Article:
For some time, researchers have theorized that watching excessive amounts of entertainment TV might contribute to learning problems, because it takes time that might otherwise be spent reading and doing homework. TV watching also requires little intellectual effort.

In the study, Johnson and his colleagues collected data on 678 families from upstate New York. They interviewed parents and children about television habits and school problems. The interviews were conducted three times -- when the children were 14, 16 and 22 years old.

In addition, when the study participants reached age 33, they gave information about their secondary and post-secondary education, including whether they had graduated from high school or attended college.

When the children were 14 years old, 33 percent said they watched TV three or more hours a day. The researchers found that watching this much TV at 14 was associated with attention difficulties, failure to complete homework, boredom at school, failure to complete high school, poor grades, negative attitudes about school, overall academic failure in secondary school and failure to obtain post-secondary education.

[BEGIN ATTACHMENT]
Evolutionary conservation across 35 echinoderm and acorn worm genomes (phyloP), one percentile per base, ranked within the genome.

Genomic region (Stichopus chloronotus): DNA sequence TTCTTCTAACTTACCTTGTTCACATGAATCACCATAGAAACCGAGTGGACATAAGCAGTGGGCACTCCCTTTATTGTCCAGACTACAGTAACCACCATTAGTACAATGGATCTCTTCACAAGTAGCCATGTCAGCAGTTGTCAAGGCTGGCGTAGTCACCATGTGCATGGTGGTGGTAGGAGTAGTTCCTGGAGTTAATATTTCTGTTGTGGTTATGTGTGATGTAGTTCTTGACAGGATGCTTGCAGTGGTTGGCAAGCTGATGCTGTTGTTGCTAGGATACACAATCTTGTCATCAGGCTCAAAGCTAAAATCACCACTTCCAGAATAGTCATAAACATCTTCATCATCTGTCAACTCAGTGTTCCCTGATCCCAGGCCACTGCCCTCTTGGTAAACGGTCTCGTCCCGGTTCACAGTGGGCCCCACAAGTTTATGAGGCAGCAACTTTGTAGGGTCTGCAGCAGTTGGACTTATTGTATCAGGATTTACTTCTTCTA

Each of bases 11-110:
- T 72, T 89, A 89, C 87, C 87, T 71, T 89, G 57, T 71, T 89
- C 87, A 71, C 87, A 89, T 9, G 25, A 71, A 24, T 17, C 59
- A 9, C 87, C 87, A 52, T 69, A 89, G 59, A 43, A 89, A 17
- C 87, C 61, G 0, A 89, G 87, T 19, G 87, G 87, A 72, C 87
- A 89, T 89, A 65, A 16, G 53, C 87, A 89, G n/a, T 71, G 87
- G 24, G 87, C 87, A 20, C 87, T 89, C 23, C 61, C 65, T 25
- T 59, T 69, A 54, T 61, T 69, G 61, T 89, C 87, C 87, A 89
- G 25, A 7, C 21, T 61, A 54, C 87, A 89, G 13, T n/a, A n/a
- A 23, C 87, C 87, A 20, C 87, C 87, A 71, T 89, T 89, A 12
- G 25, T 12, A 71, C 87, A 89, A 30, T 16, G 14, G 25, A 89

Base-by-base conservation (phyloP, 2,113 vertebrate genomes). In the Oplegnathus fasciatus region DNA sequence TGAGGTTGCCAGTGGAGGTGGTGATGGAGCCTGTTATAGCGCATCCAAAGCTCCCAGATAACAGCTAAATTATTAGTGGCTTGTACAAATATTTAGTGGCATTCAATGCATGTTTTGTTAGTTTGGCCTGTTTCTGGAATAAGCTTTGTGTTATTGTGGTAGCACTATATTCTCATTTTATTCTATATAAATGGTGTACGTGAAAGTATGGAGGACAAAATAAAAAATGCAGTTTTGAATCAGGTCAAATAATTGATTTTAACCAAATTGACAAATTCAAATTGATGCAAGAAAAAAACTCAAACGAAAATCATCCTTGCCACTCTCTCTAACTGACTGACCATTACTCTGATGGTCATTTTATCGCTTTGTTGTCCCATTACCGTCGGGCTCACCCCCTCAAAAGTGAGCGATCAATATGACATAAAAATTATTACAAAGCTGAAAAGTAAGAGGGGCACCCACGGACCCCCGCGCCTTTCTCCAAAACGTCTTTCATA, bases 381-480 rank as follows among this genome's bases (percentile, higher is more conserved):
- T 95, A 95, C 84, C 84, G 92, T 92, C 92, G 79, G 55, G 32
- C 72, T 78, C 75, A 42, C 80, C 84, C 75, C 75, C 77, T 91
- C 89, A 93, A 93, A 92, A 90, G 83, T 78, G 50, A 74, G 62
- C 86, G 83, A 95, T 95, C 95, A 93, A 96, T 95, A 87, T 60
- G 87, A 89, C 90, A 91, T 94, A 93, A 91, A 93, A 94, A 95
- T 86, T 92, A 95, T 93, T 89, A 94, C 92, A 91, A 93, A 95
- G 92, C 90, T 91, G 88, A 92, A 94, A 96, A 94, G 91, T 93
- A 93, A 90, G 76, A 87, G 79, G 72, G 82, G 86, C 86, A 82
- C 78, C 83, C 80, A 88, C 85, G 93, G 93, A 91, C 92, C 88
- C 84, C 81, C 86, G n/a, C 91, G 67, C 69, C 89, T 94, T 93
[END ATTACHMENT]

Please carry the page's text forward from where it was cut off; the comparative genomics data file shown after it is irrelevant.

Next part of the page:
Johnson's team also evaluated whether TV watching resulted in these problems or if children already prone to these problems watched this much TV.

"The results suggest that although youths with attention or learning problems may spend more time watching television than do youths without these difficulties, this tendency may be unlikely to explain the preponderance of the association between television viewing and attention and learning difficulties during adolescence," the study noted.

The researchers concluded that getting teens to watch less TV may help avoid learning problems.

The findings "suggest that by encouraging youths to spend less than three hours per day watching television, parents, teachers and health-care professionals may be able to help reduce the likelihood that at-risk adolescents will develop persistent attention and learning difficulties," the study authors said.

The results are published in the May issue of the Archives of Pediatrics & Adolescent Medicine.

Stevens said the findings need to be interpreted with caution. She said the study's conclusion "simply means that those who watch a large amount of television are at a disadvantage in comparison to those who do not."